NAFTA advisor Moore on compromises that can ensure NAFTA 2.0
A former Canadian industry minister thinks too much is being made about the country being ‘frozen out’ of NAFTA talks as the U.S. and Mexico have planned head-to-head discussions.
“I think the news out of yesterday that’s being covered today about Canada being frozen out is not frankly quite the truth,” James Moore, who served as federal industry minister from 2013-2015 told BNN Bloomberg in an interview on Tuesday. “These are complex and intense negotiations with a lot at stake.”
“Any time there’s a tripartite agreement, there’s always going to be voices domestically, I can assure you, in Mexico, in the United States and in Canada who are going to say that we’re being bullied by the other two partners... There’s certainly maneuvering and debate amongst all three partners.”
Moore believes Canada could benefit from less debate internally as it strives for a renegotiated NAFTA. Former Prime Minister Stephen Harper – Moore’s former boss – ruffled some feathers within Canada last month with a trip to the White House that the Trudeau government found out about seemingly by accident.
He thinks that Canada would be best served to focus at the task at hand for the country and leave politics to the side while it does.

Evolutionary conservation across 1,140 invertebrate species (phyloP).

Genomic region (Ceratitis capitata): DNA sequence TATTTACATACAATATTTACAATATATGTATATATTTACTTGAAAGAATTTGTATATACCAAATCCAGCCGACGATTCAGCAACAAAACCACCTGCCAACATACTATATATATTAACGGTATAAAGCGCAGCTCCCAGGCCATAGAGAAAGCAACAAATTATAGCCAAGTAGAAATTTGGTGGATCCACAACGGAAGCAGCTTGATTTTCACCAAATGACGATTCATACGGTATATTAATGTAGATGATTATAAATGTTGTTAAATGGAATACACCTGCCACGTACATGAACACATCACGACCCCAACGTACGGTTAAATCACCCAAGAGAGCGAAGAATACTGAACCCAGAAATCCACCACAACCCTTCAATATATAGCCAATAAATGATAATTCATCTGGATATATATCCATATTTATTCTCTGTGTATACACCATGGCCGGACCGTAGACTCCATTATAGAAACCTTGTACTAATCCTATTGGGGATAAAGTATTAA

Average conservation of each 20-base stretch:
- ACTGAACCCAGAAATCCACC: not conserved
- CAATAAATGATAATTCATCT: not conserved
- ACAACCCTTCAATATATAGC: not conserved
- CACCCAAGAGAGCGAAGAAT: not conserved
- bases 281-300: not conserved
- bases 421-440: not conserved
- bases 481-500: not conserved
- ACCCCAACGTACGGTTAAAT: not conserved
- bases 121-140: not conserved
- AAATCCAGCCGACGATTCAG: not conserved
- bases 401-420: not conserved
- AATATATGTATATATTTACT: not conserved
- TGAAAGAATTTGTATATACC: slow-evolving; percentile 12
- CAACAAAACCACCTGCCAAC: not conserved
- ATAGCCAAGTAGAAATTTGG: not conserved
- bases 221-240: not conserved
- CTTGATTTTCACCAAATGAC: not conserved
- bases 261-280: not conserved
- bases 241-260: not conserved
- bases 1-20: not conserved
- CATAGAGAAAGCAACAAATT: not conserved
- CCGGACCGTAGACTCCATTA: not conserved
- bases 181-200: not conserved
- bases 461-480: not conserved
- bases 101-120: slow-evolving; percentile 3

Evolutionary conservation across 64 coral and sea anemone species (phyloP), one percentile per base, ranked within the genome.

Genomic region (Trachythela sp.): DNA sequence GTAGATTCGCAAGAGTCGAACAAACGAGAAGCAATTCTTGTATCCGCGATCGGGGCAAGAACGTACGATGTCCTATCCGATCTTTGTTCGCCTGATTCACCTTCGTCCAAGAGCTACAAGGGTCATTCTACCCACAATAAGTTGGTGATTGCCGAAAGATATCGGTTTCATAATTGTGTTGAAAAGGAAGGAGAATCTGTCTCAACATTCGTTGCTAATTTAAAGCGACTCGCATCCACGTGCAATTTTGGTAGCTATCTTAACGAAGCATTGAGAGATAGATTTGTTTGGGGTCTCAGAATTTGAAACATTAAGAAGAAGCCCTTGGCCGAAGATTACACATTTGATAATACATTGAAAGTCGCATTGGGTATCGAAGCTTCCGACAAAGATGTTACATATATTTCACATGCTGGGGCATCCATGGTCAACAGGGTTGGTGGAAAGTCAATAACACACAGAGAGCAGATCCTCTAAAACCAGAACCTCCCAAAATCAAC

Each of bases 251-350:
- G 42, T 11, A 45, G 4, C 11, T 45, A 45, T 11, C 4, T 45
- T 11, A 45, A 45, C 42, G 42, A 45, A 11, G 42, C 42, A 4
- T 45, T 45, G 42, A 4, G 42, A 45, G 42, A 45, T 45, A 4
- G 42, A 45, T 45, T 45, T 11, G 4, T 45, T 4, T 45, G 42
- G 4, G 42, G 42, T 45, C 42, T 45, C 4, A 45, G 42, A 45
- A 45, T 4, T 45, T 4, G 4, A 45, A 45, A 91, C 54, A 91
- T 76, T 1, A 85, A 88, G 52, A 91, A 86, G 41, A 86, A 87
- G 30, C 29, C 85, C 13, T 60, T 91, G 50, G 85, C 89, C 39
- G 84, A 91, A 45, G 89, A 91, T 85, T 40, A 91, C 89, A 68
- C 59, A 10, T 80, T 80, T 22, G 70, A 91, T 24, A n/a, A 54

“This is a country-first moment. This is, I think, a non-ideological concept,” Moore said. “The left-right axis, the Liberal-Conservative axis, those divides, I think those need to fade. I think the country-first moniker is something that we’re all marching by to try to arrive at these market access opportunities for creation of Canadian jobs at home.”
He added that if Canada can stick together through the negotiations, it will likely come out ahead on the other side.
“We [Canada] believe in creating jobs through world sales. The global marketplace is ours,” he said. “We’re the only country in the world to have tariff-free access to more than 50 per cent of the global economy. It’s a huge strategic advantage for Canada.”
As for a NAFTA finish line, Moore believes it’s within striking distance if all three parties can keep their eyes on their respective prizes.
“I think if people come together and really want to have that goal: If President Trump wants to be seen as a dealmaker, if [incoming Mexican President Andres Manuel] Lopez Obrador wants to arrive into government in December of this year with having really accomplished something critical to the Mexican economy, and if the government of Prime Minister Trudeau wants to put NAFTA to bed and create economic certainty for the next 24 years of the NAFTA partnership … I think if they all sort of keep that north star as their focus, I think a reasonable compromise can be arrived at for the benefit of all three countries.”